If data is indeed the “new oil,” then real estate is lingering in the era before the invention of the automobile. Prior to the boom of Ford Motors, due to the lack of a universal application, gasoline was a cheap and relatively useless byproduct of oil refinement—used in lamps and stain removal—that was often dumped into rivers. That is, until the Model T was born. While data is consistently used to drive decisions, real estate is still struggling to figure out how to unilaterally harness this invaluable commodity for the benefit of the entire industry. Just as the oil business was awash in gasoline in the early 1900s, it is clear that real estate needs to find its own application for the massive trove of data it sits upon. The industry needs its own Model T, in the form of high-quality, standardized data to drive smart investments, rather than metaphorically dumping this precious asset down the river.
The real estate industry’s sluggishness in capitalizing on the power of data is due in no small part to several sizable hurdles in its path: a lack of quality public data, the disparity of a standardized data format, and a death grip on proprietary data by many large real estate firms.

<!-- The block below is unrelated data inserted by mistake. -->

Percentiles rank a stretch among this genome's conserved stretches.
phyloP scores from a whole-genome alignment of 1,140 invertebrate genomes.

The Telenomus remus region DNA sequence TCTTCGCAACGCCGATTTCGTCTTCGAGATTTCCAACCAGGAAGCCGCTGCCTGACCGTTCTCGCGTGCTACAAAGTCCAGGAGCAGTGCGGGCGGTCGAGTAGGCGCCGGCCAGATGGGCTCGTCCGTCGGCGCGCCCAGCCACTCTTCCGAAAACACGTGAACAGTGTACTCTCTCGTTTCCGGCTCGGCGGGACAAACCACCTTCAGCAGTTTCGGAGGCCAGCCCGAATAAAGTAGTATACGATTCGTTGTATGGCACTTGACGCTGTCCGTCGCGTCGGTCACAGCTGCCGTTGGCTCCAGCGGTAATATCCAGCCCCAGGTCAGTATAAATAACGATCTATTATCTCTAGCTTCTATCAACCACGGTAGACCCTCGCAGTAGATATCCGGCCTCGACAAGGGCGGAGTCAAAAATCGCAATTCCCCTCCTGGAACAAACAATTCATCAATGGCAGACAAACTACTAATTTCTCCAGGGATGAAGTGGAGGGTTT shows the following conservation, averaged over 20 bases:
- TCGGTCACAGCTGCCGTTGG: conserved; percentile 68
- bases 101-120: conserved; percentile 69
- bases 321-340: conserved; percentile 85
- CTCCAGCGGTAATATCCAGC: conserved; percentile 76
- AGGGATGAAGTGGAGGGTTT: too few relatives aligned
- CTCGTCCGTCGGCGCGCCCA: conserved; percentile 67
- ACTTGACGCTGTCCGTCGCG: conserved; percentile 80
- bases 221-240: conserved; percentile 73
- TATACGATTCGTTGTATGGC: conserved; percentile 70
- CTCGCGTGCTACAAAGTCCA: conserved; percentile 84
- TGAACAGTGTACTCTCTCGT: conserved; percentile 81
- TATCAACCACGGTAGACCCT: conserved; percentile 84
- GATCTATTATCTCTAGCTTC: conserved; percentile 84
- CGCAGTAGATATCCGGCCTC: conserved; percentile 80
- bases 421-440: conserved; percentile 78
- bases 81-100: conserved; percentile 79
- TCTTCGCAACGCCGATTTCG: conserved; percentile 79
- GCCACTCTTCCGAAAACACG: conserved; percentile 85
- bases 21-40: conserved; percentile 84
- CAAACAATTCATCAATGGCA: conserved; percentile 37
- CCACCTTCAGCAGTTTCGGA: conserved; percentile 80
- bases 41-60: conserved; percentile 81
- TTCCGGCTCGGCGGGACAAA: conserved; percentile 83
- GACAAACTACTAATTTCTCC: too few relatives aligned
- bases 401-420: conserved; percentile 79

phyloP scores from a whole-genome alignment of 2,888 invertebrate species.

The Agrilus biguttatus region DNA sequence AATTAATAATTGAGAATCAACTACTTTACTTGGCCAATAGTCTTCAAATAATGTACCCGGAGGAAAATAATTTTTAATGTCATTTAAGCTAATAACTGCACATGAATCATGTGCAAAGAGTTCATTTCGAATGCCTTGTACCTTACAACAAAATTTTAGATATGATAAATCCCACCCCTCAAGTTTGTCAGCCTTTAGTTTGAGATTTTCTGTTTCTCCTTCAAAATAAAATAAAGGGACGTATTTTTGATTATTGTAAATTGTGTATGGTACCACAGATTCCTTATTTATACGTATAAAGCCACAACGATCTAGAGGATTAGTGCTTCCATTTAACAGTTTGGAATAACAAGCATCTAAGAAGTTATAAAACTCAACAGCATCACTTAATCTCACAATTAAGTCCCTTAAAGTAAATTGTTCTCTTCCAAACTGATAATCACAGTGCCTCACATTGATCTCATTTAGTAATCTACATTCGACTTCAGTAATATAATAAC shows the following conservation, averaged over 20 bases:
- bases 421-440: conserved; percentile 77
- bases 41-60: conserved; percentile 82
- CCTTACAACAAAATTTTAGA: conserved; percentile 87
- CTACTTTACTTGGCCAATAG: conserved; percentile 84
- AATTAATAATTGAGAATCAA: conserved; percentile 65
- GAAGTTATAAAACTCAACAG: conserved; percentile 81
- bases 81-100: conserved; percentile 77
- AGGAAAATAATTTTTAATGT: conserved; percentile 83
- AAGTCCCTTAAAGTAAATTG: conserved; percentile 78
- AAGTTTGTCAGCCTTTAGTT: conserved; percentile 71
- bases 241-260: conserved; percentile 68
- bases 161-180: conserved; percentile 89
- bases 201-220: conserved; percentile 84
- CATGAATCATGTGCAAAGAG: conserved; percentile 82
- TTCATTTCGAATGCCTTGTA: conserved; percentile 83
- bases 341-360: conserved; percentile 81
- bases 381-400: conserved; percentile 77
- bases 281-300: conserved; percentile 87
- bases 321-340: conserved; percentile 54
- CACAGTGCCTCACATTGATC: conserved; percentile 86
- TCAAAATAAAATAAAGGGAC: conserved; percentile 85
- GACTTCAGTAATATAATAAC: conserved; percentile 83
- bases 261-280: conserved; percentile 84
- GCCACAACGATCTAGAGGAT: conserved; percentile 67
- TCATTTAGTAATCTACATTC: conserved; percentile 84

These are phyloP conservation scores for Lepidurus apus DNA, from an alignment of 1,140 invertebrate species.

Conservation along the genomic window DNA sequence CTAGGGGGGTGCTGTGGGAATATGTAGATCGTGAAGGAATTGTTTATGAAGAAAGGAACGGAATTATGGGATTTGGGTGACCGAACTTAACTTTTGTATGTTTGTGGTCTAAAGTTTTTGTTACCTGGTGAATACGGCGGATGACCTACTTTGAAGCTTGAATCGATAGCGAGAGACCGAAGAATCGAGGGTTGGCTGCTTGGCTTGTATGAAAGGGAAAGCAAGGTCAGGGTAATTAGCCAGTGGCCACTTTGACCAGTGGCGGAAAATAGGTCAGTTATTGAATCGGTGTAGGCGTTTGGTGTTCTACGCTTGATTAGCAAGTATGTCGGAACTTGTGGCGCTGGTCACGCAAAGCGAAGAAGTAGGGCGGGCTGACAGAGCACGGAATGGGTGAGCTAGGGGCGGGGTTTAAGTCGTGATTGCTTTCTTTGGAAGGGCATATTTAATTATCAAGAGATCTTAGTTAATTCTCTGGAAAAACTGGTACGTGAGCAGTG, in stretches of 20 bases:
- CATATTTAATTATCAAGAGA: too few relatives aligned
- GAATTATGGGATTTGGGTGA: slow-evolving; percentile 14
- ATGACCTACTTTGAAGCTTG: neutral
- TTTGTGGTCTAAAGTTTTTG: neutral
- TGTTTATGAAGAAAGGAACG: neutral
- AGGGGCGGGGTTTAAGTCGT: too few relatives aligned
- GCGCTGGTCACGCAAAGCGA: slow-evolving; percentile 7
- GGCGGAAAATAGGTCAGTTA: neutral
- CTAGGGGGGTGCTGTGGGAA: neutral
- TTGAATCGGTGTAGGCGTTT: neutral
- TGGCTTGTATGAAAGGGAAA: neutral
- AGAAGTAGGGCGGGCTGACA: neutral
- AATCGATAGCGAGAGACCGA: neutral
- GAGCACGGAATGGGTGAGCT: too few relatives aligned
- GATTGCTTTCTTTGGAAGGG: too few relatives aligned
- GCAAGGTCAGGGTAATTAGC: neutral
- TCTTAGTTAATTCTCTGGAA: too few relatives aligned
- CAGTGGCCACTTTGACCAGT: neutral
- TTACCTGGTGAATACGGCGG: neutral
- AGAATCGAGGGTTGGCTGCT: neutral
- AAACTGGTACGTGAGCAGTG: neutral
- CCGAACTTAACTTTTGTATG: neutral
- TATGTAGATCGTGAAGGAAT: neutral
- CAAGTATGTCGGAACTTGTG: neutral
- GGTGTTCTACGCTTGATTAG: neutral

To fully examine the trends and challenges of widely incorporating data usage in commercial real estate, we brought together a panel of experts—Dhinaker Dhandi, Vice President of Product at Altus Analytics, Josh Fraser, CEO of Estated, and L.D. Salmanson, CEO of Cherre—at our recent Metatrends event in Los Angeles.
Why hasn’t data been more effectively utilized in CRE?
The blame for not applying data effectively in real estate doesn’t lie with building owners, property managers, or landlords, it’s an inherent problem underlying the entire industry. While there is abundant interest in compiling data from the $50 trillion real estate asset class, as noted by Fraser, the first challenge stems from obtaining good public data. There are over 3,100 counties in the United States, with varying levels of size and sophistication when adopting technology. This means when requesting building data from counties, the response can range from an Excel spreadsheet—sometimes with valuable data, but often loaded with numbers of dubious quality—to an obsolete CD-ROM or even in the most extreme cases a dreaded pile of yellowing paper documents.